Opening night. The butterflies. Checking those lines that refuse to stick in your brain. Focus. Focus. Stop thinking about those fifty chores that have to wait. Concentrate on the blocking. You mustn't be an inch out of line. It's not opening night on Broadway. It's opening - and closing - night on television. Live television. Television's Golden Age. Kraft Television Theater. Armstrong Circle Theater. The Philco Television Playhouse. The United States Steel Hour. This week, Playhouse 90.
Back: Edmond O'Brien, Mel Torme
Front: Constance Ford, Mickey Rooney, Kim Hunter
Announcer: "From Television City in Hollywood, Playhouse 90. Tonight starring Mickey Rooney, Edmond O'Brien, Kim Hunter, Mel Torme, Constance Ford. To introduce tonight's show, Miss Claudette Colbert."
Claudette Colbert: "Good Evening. Tonight's Playhouse 90 presents The Comedian. The story of a ruthless, but fascinating entertainer. The Comedian is the work of two distinguished writers. The author of the original story Ernest Lehman, who has written the screenplays for such popular motion pictures as The King and I, Somebody Up There Likes Me and Executive Suite. The adapter, Rod Serling whose long list of original television dramas includes the award winning Patterns, Forbidden Area and Requiem for a Heavyweight."
AND - away we go. The director of The Comedian was John Frankenheim (The Manchurian Candidate, Seven Days in May, The Iceman Cometh). At 27, he was the youngest of the directors associated with Playhouse 90, and its most prolific. At 37, playing the title character was Mickey Rooney, already a stage and screen veteran of 30 years. It was early in the TV portion of Mickey's career which would include 76 credits, 5 Emmy nominations and a win in 1982 for Bill. His first Emmy nomination would be for Actor - Best Single Performance - Lead or Support for playing Sammy Hogarth in The Comedian. John Frankenheimer was nominated for Best Direction - One Hour or More and Rod Serling would win for Best Teleplay Writing - One Hour or More for Rod Serling.
The door to the studio reminds everyone who's boss.
Sammy Hogarth, described in the introduction as "ruthless, but fascinating" is indeed all that and it took an actor with Mickey Rooney's legendary brand of energy to bring that character to life. Sammy Hogarth is a star with a star's outsized ego. He's a bully with power. He may have had to struggle to get to the top. He may have buried loneliness and self doubt. However, the day-to-day Sammy is not a nice man.
A special 90 minute comedy special is in the works and the skits don't work. Sammy is not happy, and when Sammy is not happy nobody is happy. A couple of days before air and the only thing working is the monlogue. Sammy's monologues always work. Some guys do wife jokes. Some guys do mothers-in-law jokes. Sammy has a brother, and that kid brother is a joke. Mel Torme plays Lester, Sammy's devoted lackey. One thing Lester has that Sammy hasn't is Julie played by Kim Hunter. It's not that Sammy hasn't made a play for his sister-in-law, or that she isn't as attracted as she is repulsed, but Julie loves Lester. She wants this constant publicly whipping of her husband to stop. If it doesn't stop, she will leave. Lester is desperate.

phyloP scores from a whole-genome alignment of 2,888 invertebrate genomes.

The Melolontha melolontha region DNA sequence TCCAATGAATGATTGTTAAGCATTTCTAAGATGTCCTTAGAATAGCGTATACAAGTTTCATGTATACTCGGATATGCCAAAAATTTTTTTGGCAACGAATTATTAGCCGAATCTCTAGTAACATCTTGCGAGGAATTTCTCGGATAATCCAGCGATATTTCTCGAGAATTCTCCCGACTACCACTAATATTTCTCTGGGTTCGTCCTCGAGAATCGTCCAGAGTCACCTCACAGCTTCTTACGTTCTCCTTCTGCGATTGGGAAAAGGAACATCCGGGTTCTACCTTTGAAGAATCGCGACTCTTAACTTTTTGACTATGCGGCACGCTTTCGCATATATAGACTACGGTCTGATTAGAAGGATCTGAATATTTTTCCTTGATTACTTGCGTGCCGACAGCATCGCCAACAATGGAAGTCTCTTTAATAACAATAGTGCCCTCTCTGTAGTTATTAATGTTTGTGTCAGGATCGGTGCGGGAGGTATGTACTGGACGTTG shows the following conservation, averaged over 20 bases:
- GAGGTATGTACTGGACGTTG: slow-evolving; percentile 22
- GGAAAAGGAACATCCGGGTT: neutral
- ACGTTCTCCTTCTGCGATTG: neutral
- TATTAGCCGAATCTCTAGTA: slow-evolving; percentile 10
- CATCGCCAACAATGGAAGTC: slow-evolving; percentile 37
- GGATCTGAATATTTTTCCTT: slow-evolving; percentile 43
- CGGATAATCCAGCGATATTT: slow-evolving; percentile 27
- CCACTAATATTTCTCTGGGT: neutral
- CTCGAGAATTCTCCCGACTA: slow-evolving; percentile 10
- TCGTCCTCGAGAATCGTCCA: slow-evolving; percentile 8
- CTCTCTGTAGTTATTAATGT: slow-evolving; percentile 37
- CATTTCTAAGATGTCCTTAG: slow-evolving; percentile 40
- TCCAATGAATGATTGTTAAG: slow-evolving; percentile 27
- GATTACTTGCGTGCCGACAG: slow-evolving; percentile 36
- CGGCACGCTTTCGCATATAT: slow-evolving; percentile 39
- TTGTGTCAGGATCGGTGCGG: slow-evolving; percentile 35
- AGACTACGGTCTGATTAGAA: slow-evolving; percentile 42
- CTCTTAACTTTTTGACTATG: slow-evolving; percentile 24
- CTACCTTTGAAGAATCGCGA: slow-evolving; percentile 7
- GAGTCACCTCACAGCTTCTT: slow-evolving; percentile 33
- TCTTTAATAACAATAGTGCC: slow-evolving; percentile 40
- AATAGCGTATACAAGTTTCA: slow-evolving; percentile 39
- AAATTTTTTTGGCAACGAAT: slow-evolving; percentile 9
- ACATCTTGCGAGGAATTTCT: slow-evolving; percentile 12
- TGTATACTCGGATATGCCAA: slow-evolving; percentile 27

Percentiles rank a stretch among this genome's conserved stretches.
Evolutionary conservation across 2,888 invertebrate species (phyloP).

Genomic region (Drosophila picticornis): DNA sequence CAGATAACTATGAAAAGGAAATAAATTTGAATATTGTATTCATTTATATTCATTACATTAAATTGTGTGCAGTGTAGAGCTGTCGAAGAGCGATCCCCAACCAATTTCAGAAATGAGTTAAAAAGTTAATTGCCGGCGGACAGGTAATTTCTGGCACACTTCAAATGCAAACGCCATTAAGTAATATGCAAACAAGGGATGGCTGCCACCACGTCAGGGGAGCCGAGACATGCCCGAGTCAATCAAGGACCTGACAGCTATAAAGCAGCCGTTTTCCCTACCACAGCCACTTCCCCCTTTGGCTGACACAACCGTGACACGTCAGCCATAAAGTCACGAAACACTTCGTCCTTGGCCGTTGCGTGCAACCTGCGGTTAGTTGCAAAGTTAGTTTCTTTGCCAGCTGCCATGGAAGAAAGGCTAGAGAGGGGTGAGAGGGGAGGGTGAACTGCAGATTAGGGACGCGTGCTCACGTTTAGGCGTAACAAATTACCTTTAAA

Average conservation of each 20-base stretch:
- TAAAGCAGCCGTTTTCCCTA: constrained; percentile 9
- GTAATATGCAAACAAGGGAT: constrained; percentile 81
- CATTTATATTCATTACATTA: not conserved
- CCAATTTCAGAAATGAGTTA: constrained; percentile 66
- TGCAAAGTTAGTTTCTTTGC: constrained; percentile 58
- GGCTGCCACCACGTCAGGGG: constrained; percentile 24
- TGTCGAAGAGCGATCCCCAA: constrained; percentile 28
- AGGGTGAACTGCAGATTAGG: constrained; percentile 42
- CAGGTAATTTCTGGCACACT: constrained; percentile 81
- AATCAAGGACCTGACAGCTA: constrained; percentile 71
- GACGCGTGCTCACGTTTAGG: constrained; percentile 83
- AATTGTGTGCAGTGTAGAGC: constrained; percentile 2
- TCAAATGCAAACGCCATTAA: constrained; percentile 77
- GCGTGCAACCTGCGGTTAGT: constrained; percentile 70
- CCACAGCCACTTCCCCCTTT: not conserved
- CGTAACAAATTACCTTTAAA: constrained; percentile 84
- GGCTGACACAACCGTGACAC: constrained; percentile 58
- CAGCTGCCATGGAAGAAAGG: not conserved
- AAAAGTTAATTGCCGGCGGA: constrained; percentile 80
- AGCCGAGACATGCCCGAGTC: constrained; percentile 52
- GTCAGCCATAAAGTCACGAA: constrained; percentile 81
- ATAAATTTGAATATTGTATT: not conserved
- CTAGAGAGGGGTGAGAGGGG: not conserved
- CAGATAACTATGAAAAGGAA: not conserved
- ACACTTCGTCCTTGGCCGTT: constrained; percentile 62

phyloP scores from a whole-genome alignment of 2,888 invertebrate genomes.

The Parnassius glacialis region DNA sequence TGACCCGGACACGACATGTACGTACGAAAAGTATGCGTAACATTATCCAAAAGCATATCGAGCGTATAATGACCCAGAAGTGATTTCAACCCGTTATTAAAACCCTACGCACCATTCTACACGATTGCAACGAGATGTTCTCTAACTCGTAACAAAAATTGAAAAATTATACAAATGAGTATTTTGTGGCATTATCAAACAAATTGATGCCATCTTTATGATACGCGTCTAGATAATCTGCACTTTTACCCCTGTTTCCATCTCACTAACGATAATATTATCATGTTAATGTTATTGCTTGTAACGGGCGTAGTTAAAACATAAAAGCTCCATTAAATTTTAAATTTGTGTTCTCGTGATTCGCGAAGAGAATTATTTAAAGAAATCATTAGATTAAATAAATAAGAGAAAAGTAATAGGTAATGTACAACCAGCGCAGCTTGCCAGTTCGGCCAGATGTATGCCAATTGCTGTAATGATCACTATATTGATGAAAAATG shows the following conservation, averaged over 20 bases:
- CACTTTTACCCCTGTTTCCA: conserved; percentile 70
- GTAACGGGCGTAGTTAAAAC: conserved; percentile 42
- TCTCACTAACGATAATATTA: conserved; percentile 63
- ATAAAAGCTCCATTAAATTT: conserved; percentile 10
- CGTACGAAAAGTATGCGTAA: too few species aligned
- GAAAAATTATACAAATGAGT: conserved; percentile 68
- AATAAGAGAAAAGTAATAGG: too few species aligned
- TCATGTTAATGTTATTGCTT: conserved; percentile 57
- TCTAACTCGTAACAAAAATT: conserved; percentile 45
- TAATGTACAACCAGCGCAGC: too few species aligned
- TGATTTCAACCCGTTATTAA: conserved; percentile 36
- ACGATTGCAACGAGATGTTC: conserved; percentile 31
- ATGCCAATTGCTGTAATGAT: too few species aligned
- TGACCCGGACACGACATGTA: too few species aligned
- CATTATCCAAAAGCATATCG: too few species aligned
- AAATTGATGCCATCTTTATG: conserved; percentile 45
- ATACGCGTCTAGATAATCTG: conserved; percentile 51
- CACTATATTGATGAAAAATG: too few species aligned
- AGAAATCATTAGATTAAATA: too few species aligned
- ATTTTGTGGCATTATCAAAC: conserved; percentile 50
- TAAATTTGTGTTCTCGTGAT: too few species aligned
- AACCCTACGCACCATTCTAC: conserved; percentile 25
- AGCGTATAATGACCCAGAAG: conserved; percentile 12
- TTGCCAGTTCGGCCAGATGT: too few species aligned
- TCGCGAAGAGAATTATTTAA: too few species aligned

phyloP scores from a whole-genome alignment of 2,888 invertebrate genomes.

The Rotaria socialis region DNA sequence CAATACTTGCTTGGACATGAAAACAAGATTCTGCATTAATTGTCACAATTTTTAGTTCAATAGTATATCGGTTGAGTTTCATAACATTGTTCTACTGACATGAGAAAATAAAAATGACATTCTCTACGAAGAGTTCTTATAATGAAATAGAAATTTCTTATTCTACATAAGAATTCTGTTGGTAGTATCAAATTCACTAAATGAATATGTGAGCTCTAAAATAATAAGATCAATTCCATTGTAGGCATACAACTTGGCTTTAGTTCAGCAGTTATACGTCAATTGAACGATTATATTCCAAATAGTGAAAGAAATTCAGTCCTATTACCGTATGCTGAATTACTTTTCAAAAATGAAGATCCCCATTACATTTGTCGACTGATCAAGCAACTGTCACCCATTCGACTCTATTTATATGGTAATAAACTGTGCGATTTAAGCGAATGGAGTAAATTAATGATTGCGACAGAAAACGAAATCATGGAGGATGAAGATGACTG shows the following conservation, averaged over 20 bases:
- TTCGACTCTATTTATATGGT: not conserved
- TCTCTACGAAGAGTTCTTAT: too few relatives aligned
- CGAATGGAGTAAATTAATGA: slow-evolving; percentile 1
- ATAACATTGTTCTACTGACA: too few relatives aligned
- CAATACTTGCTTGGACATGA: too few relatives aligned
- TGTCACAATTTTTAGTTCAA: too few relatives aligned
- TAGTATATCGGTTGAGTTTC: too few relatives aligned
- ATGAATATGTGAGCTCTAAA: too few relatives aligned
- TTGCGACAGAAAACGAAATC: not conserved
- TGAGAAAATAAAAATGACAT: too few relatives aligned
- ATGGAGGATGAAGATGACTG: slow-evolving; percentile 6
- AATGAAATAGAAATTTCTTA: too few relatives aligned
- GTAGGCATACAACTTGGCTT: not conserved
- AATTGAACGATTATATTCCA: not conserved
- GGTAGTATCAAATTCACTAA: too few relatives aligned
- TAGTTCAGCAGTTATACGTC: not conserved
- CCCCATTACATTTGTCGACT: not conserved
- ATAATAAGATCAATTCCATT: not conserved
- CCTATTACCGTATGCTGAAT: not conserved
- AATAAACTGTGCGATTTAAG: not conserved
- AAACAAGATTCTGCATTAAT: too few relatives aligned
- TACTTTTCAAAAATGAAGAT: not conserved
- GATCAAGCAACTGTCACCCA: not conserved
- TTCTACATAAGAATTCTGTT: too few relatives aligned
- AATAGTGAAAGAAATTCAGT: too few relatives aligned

Head writer Al Preston is played by Edmond O'Brien. O'Brien is the heart of our story and the actor with most of the screen time. Al is just about dried up as a comedy writer. Secretary Connie played by Constance Ford doesn't care what Al does, she just cares about Al. Al knows his stuff is gone, but out of sentimentality he has kept in his drawer the work of a young writer who died in the war. It's good stuff. Maybe he should pass it off as his own. Anything to make Sammy happy and get him off his back. Al is desperate.
Is Sammy oblivious to how those in his circle really feel or does he like being top dog too much to care? Someone who really irks Sammy is a columnist named Otis Elwell played by Whit Bissell like Addison De Witt with a dash of Waldo Lydecker. Elwell is looking for a story on Sammy. He doesn't care what it is as long as it's juicy enough to hopefully be a career breaker. No love is lost between these two.
All of this heightened emotion and these secrets swirl around the blustering and magnetic Sammy Hogarth as rehearsals go on and show night nears. King Donovan is The Director and it is a fascinating aspect of the program that we get a glimpse of the backstage atmosphere of live television while enjoying the drama. Who will survive, and how? You might be surprised.
We can see Mickey Rooney at all stages of his career thanks to film. Some of us have the memory of seeing him on stage. It is the same with his castmates in this Playhouse 90 production. Each time we watch a film performance or TV guest spot, these departed performers are alive for us once more, giving us their art and creativity. A performance captured on a night of live television is something extra special, something we can share in a way that is denied us in a movie. We get to share that opening night.
“This post is part of The getTV Mickey Rooney Blogathon hosted by Once Upon a Screen, Outspoken & Freckled and Paula’s Cinema Club taking place throughout the month of September. Please visit the getTV schedule for details on Rooney screenings throughout the month and any of the host sites for a complete list of entries.”